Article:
Saturday, August 9, 2008
Georges Cavalier has posted "Punitive Damages and French Public Policy" on SSRN. The abstract provides:
When asked whether French law admits punitive damages, Professor Durry, a prominent French academic, responded: "No, No, and No!; three times No! But..." These few words seem to pretty much illustrate where French law stood several years ago regarding punitive damages.
In French legal terminology, one generally opposes "punitive damages" to "compensatory damages." Compensatory damages repair the victim's injury, as if he or she had incurred no loss at all. They are sometimes just symbolic or token sums. In this school of thought, the indemnification must in no way be enrichment for the victim. Contrary to compensatory damages, punitive damages are outrageous sums awarded in excess of compensatory damages to punish a party for outrageous conduct.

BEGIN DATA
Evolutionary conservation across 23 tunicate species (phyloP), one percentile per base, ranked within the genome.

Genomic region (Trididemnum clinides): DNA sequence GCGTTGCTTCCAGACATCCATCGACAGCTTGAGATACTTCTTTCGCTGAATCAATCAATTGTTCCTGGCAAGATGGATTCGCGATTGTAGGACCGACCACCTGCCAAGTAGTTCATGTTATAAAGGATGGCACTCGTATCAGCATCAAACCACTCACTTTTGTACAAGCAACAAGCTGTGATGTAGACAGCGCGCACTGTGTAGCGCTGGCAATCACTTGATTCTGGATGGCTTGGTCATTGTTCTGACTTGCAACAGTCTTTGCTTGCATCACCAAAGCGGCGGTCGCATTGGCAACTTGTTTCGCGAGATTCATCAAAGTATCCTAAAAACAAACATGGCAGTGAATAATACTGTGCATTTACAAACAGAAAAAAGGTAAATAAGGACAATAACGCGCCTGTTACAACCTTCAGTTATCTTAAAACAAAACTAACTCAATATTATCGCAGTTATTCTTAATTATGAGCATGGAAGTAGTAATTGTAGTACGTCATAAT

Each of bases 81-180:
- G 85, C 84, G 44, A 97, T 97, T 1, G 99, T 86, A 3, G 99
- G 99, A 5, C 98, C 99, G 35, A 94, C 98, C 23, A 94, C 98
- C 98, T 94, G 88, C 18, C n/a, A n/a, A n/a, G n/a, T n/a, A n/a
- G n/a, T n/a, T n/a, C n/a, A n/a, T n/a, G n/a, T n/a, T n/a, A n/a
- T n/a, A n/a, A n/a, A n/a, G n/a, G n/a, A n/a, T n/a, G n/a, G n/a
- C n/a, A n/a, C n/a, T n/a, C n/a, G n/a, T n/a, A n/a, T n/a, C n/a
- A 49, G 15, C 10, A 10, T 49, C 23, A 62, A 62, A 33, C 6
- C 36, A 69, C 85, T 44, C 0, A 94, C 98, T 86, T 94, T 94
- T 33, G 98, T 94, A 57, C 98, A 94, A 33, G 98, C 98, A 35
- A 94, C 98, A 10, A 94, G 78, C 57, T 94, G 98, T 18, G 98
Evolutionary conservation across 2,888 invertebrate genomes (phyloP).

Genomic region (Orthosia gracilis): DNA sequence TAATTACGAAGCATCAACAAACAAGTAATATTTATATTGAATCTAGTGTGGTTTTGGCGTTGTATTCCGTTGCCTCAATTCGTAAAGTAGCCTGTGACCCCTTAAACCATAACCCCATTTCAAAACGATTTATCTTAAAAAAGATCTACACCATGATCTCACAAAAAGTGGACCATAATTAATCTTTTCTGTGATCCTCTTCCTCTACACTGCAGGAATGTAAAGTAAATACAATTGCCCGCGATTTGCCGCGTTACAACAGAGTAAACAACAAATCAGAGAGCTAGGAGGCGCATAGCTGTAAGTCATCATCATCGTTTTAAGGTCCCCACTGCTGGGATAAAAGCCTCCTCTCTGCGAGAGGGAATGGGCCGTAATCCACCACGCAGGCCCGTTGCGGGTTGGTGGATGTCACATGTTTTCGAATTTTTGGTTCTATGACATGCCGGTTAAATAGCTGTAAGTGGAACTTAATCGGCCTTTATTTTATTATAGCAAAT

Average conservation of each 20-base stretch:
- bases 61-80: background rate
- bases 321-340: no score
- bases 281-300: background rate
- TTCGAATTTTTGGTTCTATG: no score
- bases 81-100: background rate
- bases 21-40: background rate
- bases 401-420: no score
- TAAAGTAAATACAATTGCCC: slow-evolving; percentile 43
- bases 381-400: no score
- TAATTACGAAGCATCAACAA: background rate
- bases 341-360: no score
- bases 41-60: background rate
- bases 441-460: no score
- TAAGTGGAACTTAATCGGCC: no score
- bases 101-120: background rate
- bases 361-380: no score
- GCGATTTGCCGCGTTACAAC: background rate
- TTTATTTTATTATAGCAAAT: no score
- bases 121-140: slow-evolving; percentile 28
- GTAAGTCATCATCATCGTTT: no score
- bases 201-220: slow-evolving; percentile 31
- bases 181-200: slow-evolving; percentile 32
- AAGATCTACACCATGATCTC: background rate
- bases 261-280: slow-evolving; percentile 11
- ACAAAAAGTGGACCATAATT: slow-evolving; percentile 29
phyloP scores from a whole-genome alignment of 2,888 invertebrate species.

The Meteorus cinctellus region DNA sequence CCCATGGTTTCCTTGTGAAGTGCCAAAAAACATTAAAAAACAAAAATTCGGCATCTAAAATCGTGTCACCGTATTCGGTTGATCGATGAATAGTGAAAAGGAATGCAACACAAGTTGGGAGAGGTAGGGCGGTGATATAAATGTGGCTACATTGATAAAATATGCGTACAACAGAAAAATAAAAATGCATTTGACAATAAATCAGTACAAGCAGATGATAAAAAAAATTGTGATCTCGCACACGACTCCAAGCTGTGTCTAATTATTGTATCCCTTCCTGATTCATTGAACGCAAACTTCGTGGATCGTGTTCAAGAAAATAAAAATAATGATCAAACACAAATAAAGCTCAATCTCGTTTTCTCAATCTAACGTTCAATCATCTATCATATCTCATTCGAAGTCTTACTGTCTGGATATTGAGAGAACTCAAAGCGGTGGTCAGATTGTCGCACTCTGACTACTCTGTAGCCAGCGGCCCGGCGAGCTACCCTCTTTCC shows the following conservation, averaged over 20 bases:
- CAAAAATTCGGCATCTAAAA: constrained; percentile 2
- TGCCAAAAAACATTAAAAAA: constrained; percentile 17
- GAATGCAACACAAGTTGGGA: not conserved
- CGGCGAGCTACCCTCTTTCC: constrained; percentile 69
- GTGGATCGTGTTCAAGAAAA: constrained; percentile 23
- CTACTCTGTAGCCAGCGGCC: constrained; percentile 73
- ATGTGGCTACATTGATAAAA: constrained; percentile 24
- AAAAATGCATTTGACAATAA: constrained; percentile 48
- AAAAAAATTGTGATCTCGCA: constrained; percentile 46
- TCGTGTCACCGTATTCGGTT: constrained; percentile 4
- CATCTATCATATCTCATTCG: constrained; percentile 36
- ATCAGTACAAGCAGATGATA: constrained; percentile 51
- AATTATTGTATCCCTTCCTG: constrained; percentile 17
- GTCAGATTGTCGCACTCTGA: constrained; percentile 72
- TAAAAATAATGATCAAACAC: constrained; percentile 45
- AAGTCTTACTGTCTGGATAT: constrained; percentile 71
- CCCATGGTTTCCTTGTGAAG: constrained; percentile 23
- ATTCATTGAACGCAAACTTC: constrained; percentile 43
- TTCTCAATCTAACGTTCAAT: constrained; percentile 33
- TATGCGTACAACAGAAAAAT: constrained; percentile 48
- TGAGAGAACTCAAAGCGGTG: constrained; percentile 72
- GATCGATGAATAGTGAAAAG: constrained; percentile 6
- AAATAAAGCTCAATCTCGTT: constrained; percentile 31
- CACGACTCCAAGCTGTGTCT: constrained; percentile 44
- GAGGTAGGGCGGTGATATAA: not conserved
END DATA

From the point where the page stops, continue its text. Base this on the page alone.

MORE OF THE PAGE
For a long time now, punitive damages have been a common law specialty. The US Supreme Court repeats again and again that the US Constitution imposes certain limits, limits that forbid only "grossly excessive" punitive damages. Let us give you a recent example: in a case tried on February 20, 2007, the representative of a certain Jesse Williams, who died from smoking cigarettes manufactured by Phillip Morris, was awarded $821,000 in compensatory damages, and $79,5 million in punitive damages. One major question that could have been debated in court was whether this 100-to-1 ratio constituted a "grossly excessive" amount.